Used IT gear: Good stuff cheap -- just not always

Sure it saves money, but sometimes used equipment is just ... old

When Cox Ohio Publishing needed to buy 600 laptops, it decided to buy used gear -- and saved approximately 70 percent of the cost of going with new units.

Brand-new laptops would have cost around $600,000, explains Catherine Bates, asset and configuration manager at Cox Enterprises, the parent company of Cox Ohio in Dayton. But Cox saved approximately $420,000 by going the used-gear route with Redemtech in Columbus, Ohio.

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Cox is rolling out the laptops in the early stage of what's planned to be a yearlong implementation. The Dell machines are less than two years old, and so far everything is working well, Bates says.

"One of the benefits Redemtech offers is the diagnostic and grading process that they put their equipment through," she says. "We knew we were getting grade 'A' machines, which means that there are no hardware defects or cosmetic issues with the equipment. The equipment functions just as if we had purchased it new." The laptops included a warranty that covered Cox for 90 days, she says.

This is on par with what some new laptops come with, though there are exceptions. New Dell Vostro laptops, for instance, come with limited warranties of up to a year, but other Dell hardware warranties vary between 90 days and four years. For its part, Hewlett-Packard's Mini 1000 XP laptop comes with a one-year warranty.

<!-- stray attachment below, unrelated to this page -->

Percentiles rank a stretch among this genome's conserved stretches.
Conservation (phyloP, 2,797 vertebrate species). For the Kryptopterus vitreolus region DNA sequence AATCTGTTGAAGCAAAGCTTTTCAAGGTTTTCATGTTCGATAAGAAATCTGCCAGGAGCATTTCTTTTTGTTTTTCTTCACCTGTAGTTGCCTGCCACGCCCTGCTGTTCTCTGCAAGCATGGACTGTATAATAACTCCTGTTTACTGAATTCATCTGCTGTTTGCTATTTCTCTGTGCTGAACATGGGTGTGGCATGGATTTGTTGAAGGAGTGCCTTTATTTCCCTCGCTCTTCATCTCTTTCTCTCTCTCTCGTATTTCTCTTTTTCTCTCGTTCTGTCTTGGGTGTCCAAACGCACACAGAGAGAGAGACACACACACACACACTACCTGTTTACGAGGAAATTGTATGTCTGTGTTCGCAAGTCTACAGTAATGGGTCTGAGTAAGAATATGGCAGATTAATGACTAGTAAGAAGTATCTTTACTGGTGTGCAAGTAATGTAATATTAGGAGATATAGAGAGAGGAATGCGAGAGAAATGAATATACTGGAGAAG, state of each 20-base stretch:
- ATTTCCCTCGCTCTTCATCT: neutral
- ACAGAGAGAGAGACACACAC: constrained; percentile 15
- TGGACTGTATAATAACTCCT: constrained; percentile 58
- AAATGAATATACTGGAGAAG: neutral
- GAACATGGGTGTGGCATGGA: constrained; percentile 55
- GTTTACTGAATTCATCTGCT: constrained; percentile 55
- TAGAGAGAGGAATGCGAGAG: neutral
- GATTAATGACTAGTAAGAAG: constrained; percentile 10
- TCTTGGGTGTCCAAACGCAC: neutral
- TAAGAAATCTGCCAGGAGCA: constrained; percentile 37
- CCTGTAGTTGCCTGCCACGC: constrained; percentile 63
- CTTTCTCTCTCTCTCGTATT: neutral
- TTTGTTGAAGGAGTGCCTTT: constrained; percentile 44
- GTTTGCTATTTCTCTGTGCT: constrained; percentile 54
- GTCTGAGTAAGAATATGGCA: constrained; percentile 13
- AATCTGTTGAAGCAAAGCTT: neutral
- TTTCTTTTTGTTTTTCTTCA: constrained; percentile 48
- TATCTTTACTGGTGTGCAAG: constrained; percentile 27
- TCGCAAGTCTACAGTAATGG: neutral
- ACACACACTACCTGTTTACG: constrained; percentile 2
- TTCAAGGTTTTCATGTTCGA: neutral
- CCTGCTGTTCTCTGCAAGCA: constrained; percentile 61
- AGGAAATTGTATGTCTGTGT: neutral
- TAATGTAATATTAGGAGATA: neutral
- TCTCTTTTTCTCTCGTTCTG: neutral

Cox Ohio is by no means alone in considering used-tech equipment instead of new, and a number of companies are taking the lead in servicing this growth market. Hewlett-Packard's Renew division and companies like Redemtech, Canvas Systems and Frontier Computer typically buy used equipment from user organizations that are refreshing their systems. Then the vendors perform diagnostic and grading on the gear, and offer it to buyers at a deep discount off what it would cost new. Sometimes these vendors get their hands on IT equipment that was returned and/or never even used by customers who mis-ordered or decided to go another route, for instance.